Exploring R&D at Pfizer
Research and development, or R&D, is the most crucial part of business for large pharmaceutical companies like Pfizer. These expenses relate to the process of discovering, testing, and developing new products. The expenses also include improving the existing range of products. The expenses ensure product efficacy and regulatory compliances prior to the launch.
Pfizer’s (PFE) R&D expenses were $8.4 billion in 2014, $6.7 billion in 2013, and $7.5 billion in 2012.
The company conducts the research internally and through contracts with third parties, collaborations with universities and biotechnology companies, and in cooperation with other pharma companies.
As of December 31, 2014, the company had 298 projects in R&D. The projects range from discovery through registrations. From these, 86 programs are in Phase 1 through registration. Testing is carried out on healthy volunteers for dose ranging and checking drug efficacy. The remaining projects are in pre-clinical development. The testing is carried out on non-human subjects to check efficacy and toxicity. There are 23 programs in Phase 3. The drugs are tested on patients for efficacy, effectiveness, and safety. Phase 3 also determines the drug’s therapeutic effects.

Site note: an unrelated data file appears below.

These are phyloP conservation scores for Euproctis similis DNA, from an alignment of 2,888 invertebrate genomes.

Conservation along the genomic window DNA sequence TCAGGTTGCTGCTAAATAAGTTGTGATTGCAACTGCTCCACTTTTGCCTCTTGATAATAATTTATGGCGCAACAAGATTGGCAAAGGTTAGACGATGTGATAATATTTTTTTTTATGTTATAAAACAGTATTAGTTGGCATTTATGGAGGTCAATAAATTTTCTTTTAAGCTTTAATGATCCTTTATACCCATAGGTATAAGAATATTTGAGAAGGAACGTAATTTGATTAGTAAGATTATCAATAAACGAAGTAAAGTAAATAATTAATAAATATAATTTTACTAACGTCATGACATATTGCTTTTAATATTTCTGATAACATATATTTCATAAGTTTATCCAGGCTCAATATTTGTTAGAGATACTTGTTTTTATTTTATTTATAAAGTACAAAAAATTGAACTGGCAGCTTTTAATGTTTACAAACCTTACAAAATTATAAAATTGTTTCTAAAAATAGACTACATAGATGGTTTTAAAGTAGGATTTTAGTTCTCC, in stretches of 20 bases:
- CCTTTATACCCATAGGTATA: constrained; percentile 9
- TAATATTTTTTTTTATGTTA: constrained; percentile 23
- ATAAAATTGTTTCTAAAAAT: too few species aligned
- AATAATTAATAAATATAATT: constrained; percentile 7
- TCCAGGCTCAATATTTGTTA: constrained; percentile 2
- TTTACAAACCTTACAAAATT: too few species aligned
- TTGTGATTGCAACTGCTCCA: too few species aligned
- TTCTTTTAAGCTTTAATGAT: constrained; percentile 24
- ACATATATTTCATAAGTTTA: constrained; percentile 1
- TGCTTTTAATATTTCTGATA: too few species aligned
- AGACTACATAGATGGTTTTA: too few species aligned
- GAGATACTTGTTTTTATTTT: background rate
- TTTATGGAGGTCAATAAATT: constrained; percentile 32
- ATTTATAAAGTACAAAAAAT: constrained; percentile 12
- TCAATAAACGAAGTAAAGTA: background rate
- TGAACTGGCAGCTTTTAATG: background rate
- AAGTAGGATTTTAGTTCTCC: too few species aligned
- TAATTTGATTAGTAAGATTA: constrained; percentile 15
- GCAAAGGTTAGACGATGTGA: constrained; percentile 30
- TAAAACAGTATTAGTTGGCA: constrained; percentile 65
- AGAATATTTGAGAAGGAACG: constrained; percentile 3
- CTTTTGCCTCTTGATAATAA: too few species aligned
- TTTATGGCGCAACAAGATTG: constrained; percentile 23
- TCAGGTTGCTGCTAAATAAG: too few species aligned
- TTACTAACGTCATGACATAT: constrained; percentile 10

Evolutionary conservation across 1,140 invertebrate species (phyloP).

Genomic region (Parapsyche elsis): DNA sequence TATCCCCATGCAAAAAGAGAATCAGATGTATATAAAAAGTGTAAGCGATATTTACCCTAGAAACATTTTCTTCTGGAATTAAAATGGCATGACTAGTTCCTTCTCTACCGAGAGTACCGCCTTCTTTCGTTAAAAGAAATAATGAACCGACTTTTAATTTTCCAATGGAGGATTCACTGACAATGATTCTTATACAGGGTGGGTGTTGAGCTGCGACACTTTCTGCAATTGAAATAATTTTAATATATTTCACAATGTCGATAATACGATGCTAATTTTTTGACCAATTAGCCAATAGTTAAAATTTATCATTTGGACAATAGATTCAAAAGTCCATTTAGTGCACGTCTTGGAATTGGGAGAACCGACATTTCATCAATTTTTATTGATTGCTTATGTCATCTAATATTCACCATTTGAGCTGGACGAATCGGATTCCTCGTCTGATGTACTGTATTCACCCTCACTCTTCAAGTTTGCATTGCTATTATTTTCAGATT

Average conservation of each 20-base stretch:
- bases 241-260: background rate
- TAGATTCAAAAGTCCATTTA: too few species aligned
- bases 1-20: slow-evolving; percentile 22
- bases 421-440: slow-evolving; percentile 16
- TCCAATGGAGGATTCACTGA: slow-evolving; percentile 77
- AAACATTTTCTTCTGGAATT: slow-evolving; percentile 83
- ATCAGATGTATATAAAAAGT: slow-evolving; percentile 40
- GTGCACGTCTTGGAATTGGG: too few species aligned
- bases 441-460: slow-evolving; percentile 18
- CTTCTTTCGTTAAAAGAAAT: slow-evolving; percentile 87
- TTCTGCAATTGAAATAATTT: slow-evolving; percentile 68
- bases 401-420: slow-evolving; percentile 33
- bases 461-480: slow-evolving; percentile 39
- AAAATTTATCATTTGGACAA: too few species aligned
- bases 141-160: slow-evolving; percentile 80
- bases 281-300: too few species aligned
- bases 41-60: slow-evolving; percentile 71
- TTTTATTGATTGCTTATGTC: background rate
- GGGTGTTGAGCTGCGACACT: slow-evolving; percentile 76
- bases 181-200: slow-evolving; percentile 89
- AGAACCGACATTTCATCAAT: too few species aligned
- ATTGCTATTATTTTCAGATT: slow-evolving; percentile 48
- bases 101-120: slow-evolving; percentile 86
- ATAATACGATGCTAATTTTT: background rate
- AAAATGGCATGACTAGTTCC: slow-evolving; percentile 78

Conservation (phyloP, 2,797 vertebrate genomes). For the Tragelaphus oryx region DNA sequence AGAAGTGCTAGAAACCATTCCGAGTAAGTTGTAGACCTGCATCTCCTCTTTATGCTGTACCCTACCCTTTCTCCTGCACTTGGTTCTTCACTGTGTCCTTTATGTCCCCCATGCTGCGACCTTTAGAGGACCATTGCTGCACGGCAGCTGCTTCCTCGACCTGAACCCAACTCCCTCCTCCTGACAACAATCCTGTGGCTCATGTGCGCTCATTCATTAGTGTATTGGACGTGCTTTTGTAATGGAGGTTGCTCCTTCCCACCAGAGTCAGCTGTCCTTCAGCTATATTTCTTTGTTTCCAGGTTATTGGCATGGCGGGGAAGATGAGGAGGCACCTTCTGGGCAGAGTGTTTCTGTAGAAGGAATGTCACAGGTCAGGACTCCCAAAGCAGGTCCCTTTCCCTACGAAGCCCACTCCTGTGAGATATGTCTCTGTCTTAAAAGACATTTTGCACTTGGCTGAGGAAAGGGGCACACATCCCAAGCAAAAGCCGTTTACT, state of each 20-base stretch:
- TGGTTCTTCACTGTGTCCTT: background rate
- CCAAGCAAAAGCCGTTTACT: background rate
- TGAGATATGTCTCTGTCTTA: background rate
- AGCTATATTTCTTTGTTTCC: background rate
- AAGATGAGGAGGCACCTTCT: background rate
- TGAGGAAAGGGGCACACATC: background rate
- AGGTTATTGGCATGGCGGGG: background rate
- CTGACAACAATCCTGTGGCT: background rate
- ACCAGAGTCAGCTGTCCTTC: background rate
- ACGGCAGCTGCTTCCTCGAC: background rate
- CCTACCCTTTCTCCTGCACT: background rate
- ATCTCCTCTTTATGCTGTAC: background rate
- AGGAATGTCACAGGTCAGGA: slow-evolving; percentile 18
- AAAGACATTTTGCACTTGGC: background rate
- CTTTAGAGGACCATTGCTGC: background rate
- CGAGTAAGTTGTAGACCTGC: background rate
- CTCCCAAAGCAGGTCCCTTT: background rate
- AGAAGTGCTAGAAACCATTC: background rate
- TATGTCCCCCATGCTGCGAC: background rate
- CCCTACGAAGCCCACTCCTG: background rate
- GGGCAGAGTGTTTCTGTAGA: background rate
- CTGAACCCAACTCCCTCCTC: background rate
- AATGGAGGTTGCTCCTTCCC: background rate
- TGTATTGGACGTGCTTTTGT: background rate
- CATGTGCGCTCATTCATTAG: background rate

The company competes with large pharmaceutical and small biotechnology companies for developing the potential drugs. Once a drug is developed by a competitor, it may erode the sales of existing products as well as products being developed.
In 2014, Teva Pharmaceutical (TEVA) lost exclusivity on Copaxone, AstraZeneca (AZN) lost exclusivity on Nexium, Merck & Co. (MRK) lost exclusivity on Nasonex, and Eli Lily and Co. (LLY) lost exclusivity on Evista. Johnson & Johnson (JNJ) forms 0.75% of the iShares US Healthcare ETF (IYH).